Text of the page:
BC Historical Newspapers

BC Historical Newspapers Logo

BC Historical Newspapers

The Coast News Apr 17, 1952

Item Metadata


JSON: xcoastnews-1.0173606.json
JSON-LD: xcoastnews-1.0173606-ld.json
RDF/XML (Pretty): xcoastnews-1.0173606-rdf.xml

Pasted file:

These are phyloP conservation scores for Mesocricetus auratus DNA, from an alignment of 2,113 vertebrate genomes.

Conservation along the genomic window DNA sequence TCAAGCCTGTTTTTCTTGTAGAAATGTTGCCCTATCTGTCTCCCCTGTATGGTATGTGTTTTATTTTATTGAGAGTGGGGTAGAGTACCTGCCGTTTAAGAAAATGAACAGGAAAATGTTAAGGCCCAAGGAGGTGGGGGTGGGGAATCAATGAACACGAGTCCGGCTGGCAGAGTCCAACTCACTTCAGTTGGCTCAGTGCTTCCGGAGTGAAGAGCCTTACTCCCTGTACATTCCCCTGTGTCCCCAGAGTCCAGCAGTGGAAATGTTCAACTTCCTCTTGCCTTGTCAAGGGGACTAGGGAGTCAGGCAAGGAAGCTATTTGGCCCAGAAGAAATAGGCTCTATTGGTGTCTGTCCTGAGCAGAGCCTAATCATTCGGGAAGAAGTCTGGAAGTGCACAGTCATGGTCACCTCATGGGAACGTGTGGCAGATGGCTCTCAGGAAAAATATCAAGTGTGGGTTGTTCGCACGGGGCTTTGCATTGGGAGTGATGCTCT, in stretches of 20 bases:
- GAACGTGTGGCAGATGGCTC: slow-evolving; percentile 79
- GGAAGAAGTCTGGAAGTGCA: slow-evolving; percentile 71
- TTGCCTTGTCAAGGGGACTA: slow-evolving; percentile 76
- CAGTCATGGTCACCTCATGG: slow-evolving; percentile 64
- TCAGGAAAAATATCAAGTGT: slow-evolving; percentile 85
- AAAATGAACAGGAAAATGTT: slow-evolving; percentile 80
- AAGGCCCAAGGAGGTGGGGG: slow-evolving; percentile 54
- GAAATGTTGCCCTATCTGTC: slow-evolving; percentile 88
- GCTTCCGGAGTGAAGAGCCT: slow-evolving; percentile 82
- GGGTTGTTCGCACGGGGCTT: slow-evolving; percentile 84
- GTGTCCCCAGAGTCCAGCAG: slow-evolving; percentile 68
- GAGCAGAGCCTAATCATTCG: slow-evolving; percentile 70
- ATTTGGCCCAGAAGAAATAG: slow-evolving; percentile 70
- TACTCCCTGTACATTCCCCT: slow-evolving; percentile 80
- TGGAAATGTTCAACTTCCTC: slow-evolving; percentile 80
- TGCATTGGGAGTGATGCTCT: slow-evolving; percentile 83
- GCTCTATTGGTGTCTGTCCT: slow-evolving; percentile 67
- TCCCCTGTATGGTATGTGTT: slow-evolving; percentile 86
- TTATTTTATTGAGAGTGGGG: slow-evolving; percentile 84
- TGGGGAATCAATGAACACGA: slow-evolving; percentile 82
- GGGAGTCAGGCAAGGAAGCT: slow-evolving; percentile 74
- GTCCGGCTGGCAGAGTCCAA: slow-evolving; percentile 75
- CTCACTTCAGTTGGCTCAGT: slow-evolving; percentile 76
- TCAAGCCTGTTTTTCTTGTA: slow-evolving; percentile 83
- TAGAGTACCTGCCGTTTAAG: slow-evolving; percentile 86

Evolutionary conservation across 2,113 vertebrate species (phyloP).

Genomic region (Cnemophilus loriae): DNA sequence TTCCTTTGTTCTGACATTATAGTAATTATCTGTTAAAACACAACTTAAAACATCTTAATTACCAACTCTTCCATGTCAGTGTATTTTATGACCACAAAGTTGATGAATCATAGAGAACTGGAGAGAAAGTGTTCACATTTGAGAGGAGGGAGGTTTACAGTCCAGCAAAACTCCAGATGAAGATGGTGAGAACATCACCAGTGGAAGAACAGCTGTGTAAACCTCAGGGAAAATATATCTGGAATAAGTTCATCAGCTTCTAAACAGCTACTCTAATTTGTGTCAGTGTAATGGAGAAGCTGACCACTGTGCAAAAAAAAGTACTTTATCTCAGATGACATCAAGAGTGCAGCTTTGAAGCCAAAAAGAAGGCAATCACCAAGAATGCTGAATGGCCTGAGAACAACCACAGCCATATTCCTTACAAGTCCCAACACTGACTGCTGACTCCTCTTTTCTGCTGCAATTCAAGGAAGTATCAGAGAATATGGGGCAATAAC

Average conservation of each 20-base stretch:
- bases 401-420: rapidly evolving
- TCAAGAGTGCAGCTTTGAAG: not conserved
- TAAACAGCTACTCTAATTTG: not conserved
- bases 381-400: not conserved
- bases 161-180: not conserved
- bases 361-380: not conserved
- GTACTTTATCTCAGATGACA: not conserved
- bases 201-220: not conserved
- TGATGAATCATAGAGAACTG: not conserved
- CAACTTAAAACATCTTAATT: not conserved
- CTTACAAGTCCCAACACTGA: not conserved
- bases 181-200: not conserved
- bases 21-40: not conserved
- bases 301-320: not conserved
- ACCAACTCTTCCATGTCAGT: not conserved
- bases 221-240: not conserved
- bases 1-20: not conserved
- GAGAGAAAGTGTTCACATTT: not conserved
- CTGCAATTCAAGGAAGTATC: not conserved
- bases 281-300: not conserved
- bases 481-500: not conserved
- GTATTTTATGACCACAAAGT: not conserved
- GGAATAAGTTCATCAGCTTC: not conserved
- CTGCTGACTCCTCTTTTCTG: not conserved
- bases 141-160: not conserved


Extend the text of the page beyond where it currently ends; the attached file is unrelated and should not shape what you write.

RDF/JSON: xcoastnews-1.0173606-rdf.json
Turtle: xcoastnews-1.0173606-turtle.txt
N-Triples: xcoastnews-1.0173606-rdf-ntriples.txt
Original Record: xcoastnews-1.0173606-source.json
Full Text

Full Text